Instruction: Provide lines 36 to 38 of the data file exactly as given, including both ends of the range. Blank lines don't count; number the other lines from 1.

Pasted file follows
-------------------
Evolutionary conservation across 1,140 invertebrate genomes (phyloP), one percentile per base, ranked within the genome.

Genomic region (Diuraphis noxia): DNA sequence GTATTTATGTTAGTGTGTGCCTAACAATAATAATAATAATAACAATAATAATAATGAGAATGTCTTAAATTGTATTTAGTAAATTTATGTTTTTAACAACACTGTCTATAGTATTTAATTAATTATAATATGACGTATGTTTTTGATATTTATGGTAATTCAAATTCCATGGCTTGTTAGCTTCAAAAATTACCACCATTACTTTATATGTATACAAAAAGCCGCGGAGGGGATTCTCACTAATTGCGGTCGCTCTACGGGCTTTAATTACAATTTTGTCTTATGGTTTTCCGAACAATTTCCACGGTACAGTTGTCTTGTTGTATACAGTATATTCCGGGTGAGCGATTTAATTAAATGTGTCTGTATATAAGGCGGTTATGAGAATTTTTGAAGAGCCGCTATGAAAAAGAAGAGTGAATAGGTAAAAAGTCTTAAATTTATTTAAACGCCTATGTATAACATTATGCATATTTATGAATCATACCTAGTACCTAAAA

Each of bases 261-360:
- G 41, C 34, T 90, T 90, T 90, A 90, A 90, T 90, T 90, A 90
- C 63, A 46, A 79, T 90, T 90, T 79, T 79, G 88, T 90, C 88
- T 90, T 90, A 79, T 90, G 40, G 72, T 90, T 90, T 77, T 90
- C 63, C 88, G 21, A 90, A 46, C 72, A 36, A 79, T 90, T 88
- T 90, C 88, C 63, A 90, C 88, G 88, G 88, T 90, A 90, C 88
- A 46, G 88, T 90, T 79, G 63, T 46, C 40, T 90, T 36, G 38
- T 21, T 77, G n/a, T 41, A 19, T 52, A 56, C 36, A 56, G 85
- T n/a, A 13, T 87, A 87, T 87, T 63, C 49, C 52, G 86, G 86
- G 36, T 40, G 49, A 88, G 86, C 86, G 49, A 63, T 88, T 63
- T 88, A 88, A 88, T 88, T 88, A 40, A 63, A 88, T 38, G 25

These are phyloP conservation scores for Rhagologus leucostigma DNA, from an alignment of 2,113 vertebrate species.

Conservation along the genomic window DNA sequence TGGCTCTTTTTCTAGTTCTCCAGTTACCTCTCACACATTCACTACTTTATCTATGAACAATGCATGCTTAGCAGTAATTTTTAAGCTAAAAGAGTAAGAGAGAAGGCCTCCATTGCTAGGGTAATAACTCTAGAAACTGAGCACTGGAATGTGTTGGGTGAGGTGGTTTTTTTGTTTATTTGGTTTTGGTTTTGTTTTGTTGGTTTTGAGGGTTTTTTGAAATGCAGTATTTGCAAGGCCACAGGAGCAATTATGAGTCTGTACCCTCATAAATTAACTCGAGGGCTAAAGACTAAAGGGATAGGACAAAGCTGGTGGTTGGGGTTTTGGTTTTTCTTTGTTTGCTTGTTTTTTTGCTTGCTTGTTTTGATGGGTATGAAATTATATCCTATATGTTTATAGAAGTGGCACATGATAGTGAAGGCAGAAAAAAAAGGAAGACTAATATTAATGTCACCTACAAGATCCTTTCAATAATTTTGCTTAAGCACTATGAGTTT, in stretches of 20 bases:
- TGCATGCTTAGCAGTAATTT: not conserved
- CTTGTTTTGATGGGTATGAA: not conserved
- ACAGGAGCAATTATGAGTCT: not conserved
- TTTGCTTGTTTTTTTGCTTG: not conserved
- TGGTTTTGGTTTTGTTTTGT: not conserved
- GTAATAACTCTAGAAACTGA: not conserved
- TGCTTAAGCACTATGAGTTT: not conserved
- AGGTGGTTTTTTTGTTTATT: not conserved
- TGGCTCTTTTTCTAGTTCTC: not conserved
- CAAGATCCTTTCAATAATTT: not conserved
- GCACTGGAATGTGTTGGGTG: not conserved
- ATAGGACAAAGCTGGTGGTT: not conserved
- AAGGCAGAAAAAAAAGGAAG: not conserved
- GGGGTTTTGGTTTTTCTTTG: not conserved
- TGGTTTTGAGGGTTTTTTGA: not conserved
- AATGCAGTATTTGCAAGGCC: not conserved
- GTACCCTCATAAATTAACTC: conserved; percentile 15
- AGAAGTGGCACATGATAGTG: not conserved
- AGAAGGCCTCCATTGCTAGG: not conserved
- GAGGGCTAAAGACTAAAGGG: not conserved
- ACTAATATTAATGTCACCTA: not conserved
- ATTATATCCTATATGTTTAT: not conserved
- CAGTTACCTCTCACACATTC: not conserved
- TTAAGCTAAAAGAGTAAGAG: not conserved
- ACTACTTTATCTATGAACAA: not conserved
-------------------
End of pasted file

- ACTAATATTAATGTCACCTA: not conserved
- ATTATATCCTATATGTTTAT: not conserved
- CAGTTACCTCTCACACATTC: not conserved